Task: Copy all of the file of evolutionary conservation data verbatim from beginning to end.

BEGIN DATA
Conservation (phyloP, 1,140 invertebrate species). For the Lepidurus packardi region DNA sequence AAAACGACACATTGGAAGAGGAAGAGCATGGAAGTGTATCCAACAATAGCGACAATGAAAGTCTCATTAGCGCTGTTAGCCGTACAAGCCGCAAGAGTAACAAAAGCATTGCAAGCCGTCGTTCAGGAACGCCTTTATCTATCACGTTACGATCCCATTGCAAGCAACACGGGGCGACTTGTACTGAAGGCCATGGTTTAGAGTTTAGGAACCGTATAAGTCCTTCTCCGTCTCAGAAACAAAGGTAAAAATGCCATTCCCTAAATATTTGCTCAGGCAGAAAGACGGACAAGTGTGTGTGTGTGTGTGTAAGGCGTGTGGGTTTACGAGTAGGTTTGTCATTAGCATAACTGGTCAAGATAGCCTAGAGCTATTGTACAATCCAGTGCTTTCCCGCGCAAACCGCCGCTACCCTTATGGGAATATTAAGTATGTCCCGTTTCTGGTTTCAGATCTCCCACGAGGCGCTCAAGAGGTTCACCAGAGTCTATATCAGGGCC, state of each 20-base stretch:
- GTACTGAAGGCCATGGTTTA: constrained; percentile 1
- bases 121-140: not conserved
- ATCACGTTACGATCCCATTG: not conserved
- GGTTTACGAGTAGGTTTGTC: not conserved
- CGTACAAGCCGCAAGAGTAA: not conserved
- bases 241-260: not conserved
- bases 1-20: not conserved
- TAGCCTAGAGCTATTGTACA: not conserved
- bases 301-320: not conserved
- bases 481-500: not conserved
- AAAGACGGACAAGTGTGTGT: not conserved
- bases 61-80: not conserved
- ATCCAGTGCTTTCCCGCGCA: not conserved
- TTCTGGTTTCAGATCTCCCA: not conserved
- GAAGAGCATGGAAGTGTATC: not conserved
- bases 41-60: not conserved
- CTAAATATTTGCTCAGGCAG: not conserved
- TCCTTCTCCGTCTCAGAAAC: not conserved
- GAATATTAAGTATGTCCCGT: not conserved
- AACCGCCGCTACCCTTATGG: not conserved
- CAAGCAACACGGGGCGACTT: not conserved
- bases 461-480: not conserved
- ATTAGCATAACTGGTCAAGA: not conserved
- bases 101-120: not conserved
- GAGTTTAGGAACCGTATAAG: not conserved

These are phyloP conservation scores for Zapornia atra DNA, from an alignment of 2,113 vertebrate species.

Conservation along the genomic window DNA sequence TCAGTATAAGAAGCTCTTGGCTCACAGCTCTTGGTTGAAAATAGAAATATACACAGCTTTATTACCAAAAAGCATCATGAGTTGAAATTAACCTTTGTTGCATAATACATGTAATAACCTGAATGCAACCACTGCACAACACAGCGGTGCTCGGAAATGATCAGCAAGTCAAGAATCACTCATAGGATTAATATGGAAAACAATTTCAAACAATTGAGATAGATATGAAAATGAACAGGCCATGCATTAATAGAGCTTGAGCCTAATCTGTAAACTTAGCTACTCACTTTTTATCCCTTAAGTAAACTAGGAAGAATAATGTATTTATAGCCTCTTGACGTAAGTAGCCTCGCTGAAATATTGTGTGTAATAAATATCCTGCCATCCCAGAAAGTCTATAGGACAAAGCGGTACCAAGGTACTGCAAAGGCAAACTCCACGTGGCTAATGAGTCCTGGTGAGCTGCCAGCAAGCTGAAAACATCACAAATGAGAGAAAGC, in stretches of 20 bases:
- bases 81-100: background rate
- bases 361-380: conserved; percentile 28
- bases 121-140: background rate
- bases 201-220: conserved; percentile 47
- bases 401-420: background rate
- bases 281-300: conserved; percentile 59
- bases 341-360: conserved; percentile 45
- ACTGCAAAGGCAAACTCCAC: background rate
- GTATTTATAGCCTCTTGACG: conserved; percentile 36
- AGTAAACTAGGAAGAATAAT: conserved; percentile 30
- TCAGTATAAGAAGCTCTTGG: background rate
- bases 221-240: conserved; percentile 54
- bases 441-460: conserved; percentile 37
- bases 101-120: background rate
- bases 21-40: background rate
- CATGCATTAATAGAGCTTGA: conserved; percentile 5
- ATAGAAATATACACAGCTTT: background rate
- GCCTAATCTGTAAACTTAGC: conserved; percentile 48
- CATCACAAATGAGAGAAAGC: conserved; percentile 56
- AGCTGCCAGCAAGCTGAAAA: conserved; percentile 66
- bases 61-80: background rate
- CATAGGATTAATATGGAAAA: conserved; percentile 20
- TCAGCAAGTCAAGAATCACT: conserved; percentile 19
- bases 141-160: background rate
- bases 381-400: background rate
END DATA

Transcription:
Conservation (phyloP, 1,140 invertebrate species). For the Lepidurus packardi region DNA sequence AAAACGACACATTGGAAGAGGAAGAGCATGGAAGTGTATCCAACAATAGCGACAATGAAAGTCTCATTAGCGCTGTTAGCCGTACAAGCCGCAAGAGTAACAAAAGCATTGCAAGCCGTCGTTCAGGAACGCCTTTATCTATCACGTTACGATCCCATTGCAAGCAACACGGGGCGACTTGTACTGAAGGCCATGGTTTAGAGTTTAGGAACCGTATAAGTCCTTCTCCGTCTCAGAAACAAAGGTAAAAATGCCATTCCCTAAATATTTGCTCAGGCAGAAAGACGGACAAGTGTGTGTGTGTGTGTGTAAGGCGTGTGGGTTTACGAGTAGGTTTGTCATTAGCATAACTGGTCAAGATAGCCTAGAGCTATTGTACAATCCAGTGCTTTCCCGCGCAAACCGCCGCTACCCTTATGGGAATATTAAGTATGTCCCGTTTCTGGTTTCAGATCTCCCACGAGGCGCTCAAGAGGTTCACCAGAGTCTATATCAGGGCC, state of each 20-base stretch:
- GTACTGAAGGCCATGGTTTA: constrained; percentile 1
- bases 121-140: not conserved
- ATCACGTTACGATCCCATTG: not conserved
- GGTTTACGAGTAGGTTTGTC: not conserved
- CGTACAAGCCGCAAGAGTAA: not conserved
- bases 241-260: not conserved
- bases 1-20: not conserved
- TAGCCTAGAGCTATTGTACA: not conserved
- bases 301-320: not conserved
- bases 481-500: not conserved
- AAAGACGGACAAGTGTGTGT: not conserved
- bases 61-80: not conserved
- ATCCAGTGCTTTCCCGCGCA: not conserved
- TTCTGGTTTCAGATCTCCCA: not conserved
- GAAGAGCATGGAAGTGTATC: not conserved
- bases 41-60: not conserved
- CTAAATATTTGCTCAGGCAG: not conserved
- TCCTTCTCCGTCTCAGAAAC: not conserved
- GAATATTAAGTATGTCCCGT: not conserved
- AACCGCCGCTACCCTTATGG: not conserved
- CAAGCAACACGGGGCGACTT: not conserved
- bases 461-480: not conserved
- ATTAGCATAACTGGTCAAGA: not conserved
- bases 101-120: not conserved
- GAGTTTAGGAACCGTATAAG: not conserved

These are phyloP conservation scores for Zapornia atra DNA, from an alignment of 2,113 vertebrate species.

Conservation along the genomic window DNA sequence TCAGTATAAGAAGCTCTTGGCTCACAGCTCTTGGTTGAAAATAGAAATATACACAGCTTTATTACCAAAAAGCATCATGAGTTGAAATTAACCTTTGTTGCATAATACATGTAATAACCTGAATGCAACCACTGCACAACACAGCGGTGCTCGGAAATGATCAGCAAGTCAAGAATCACTCATAGGATTAATATGGAAAACAATTTCAAACAATTGAGATAGATATGAAAATGAACAGGCCATGCATTAATAGAGCTTGAGCCTAATCTGTAAACTTAGCTACTCACTTTTTATCCCTTAAGTAAACTAGGAAGAATAATGTATTTATAGCCTCTTGACGTAAGTAGCCTCGCTGAAATATTGTGTGTAATAAATATCCTGCCATCCCAGAAAGTCTATAGGACAAAGCGGTACCAAGGTACTGCAAAGGCAAACTCCACGTGGCTAATGAGTCCTGGTGAGCTGCCAGCAAGCTGAAAACATCACAAATGAGAGAAAGC, in stretches of 20 bases:
- bases 81-100: background rate
- bases 361-380: conserved; percentile 28
- bases 121-140: background rate
- bases 201-220: conserved; percentile 47
- bases 401-420: background rate
- bases 281-300: conserved; percentile 59
- bases 341-360: conserved; percentile 45
- ACTGCAAAGGCAAACTCCAC: background rate
- GTATTTATAGCCTCTTGACG: conserved; percentile 36
- AGTAAACTAGGAAGAATAAT: conserved; percentile 30
- TCAGTATAAGAAGCTCTTGG: background rate
- bases 221-240: conserved; percentile 54
- bases 441-460: conserved; percentile 37
- bases 101-120: background rate
- bases 21-40: background rate
- CATGCATTAATAGAGCTTGA: conserved; percentile 5
- ATAGAAATATACACAGCTTT: background rate
- GCCTAATCTGTAAACTTAGC: conserved; percentile 48
- CATCACAAATGAGAGAAAGC: conserved; percentile 56
- AGCTGCCAGCAAGCTGAAAA: conserved; percentile 66
- bases 61-80: background rate
- CATAGGATTAATATGGAAAA: conserved; percentile 20
- TCAGCAAGTCAAGAATCACT: conserved; percentile 19
- bases 141-160: background rate
- bases 381-400: background rate